This proves that it is possible: that the erection of a settlement on Palestinian land is not irreversible.
Settlers have persistently tried to regain access to the area since 2005. Supported by right-wing activists and even high-profile politicians, Israeli settlers have held many events, some religious in nature, to make their presence felt. In some cases, they had even gained temporary permission from the Israeli army to hold such events. In 2009, Defence Minister Moshe Ya'alon, visited the area when he was deputy prime minister, to call on the government to allow Homesh to be re-settled.
In response to a query by Al Jazeera, an Israeli army spokesperson would not say what kind of measures are being taken to ensure Palestinians have safe access to the area.
“The decree that established Homesh, a community located in northern Judea and Samaria that was evacuated as part of the Disengagement Plan, was nullified several months ago as a result of an appeal brought to the Supreme Court by the community's former residents,” the army spokesperson said.
“In addition, the closure order that restricted the access of Palestinians to the land was lifted, and the representatives of the petitions were notified. It should be noted that as an outcome of the Disengagement and an order by the IDF commander of Judea and Samaria, Israelis' access to Homesh without a permit is prohibited.”
A precedent is set
Sfard believes this is the first time - except in the case of Gaza - that an area used for a settlement is being given back by Palestinians.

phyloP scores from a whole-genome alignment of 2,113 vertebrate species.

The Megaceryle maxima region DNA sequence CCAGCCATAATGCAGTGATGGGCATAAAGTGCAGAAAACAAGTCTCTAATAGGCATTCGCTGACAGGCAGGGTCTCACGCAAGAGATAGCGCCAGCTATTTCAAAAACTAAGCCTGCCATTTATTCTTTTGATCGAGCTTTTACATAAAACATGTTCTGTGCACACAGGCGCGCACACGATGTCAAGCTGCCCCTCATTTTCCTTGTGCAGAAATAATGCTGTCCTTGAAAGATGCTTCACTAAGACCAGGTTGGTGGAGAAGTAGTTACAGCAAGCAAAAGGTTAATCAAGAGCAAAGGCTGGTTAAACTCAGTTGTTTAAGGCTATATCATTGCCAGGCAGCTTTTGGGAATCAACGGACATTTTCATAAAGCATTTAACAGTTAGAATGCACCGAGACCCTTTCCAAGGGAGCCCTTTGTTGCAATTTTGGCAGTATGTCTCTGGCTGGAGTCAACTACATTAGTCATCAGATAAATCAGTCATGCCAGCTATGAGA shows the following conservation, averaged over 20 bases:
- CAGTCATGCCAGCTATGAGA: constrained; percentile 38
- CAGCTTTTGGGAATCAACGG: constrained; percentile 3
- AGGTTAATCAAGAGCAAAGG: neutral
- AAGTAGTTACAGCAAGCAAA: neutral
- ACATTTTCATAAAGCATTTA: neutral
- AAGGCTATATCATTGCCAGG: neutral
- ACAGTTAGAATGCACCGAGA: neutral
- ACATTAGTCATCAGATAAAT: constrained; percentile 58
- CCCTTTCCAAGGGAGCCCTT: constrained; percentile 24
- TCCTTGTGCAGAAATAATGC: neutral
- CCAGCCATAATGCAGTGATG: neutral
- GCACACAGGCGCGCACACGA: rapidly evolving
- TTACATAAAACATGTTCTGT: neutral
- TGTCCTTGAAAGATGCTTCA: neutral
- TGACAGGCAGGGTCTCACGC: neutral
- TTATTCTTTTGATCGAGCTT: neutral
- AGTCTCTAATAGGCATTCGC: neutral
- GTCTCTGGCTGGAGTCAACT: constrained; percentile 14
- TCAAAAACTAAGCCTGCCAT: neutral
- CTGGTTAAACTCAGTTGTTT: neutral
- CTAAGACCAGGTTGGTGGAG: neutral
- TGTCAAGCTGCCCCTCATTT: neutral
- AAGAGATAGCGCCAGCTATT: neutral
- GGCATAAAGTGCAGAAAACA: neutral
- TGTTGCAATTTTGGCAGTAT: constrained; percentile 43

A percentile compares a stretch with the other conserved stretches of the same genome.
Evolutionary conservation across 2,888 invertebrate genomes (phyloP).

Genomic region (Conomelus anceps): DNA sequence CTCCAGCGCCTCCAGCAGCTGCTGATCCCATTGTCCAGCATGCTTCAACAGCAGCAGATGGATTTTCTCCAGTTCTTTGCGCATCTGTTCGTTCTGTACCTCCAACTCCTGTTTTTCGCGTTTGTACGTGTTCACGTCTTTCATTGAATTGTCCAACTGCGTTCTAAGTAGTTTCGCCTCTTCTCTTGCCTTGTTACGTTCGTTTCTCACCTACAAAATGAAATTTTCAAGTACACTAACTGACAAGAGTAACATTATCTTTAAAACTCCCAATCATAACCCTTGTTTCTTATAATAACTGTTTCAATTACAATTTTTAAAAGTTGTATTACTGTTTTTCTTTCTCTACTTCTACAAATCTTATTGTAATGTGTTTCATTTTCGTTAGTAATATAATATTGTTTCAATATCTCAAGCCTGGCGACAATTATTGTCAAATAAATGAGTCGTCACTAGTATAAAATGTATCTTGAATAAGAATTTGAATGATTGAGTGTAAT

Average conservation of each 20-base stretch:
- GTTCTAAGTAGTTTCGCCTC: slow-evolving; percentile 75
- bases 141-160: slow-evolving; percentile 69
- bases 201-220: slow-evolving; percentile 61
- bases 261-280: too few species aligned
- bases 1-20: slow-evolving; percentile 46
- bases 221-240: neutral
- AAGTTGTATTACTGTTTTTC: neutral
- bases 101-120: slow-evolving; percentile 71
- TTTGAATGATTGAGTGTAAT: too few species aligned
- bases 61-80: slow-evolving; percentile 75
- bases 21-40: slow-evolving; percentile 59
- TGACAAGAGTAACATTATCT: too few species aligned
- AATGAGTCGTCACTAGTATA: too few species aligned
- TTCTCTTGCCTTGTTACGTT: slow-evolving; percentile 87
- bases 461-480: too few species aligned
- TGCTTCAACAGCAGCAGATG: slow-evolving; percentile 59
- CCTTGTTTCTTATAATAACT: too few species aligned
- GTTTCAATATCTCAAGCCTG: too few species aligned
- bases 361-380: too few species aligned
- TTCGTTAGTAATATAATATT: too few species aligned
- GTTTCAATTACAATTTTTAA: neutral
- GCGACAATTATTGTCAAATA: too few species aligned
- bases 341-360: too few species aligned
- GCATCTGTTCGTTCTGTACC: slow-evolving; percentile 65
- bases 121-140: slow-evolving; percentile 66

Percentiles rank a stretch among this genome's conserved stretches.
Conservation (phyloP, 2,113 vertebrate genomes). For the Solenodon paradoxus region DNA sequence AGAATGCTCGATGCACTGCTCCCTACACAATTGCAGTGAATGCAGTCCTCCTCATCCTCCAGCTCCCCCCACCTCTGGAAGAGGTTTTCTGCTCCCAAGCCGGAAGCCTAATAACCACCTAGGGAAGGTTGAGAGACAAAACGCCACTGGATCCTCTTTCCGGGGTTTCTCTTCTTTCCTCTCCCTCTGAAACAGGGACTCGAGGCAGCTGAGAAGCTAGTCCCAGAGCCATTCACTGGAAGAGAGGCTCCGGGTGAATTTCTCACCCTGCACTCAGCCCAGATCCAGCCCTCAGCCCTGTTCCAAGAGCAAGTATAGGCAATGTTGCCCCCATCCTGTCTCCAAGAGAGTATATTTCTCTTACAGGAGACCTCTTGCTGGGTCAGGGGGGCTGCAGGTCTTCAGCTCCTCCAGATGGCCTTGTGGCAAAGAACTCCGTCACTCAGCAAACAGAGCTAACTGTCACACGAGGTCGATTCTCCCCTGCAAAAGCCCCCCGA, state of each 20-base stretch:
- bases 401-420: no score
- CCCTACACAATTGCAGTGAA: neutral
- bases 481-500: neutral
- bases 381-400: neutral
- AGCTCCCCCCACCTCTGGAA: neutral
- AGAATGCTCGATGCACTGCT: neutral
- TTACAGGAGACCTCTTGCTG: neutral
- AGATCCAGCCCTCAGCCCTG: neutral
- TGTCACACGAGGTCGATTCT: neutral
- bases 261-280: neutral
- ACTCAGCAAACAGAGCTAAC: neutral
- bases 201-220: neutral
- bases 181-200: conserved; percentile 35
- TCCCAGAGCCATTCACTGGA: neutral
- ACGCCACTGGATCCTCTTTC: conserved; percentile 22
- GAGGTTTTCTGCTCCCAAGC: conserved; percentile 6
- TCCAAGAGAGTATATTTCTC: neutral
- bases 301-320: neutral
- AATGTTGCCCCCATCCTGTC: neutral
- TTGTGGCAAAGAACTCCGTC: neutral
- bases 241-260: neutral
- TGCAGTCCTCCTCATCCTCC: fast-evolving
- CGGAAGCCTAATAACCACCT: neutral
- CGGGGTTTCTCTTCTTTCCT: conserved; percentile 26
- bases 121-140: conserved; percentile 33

“This proves that it is possible: that the erection of a settlement on Palestinian land is not irreversible,” he said.
He is hopeful that the latest ruling will give a boost to talks being held by the Israelis and Palestinians, which had been on hold since 2010.
“Psychologically it gives a boost to the peace camp, where people stopped believing or become very skeptical about possibility of reversing policy of settlement,” he said.
Hassan Ashqar, who lives in Burqa and owns 400 trees in the area, isn't so sure.
“I would like to go and grow [cultivate my land] again,” he said. “But in the future I don't know what's going to happen.”
Ashqar, who came back to the West Bank in 1999, was hopeful he would bank on the relative calm created after the Oslo Accords were signed between the Palestine Liberation Organization (PLO) and Israel.
“The situation for me, my kids, my family...you don't feel [safe] here...The political situation is not ok,” he said.
All those involved agree that the latest decision taken by Israel's Attorney General does not mean Palestinians can return to the land they lost immediately.
“It can take a month, a week, a year but eventually we will win in the sense that this will not [just] be a victory on paper,” Sfard said. “These lands will [eventually] be cultivated by the Palestinians.”
Follow Dalia Hatuqa on Twitter: @daliahatuqa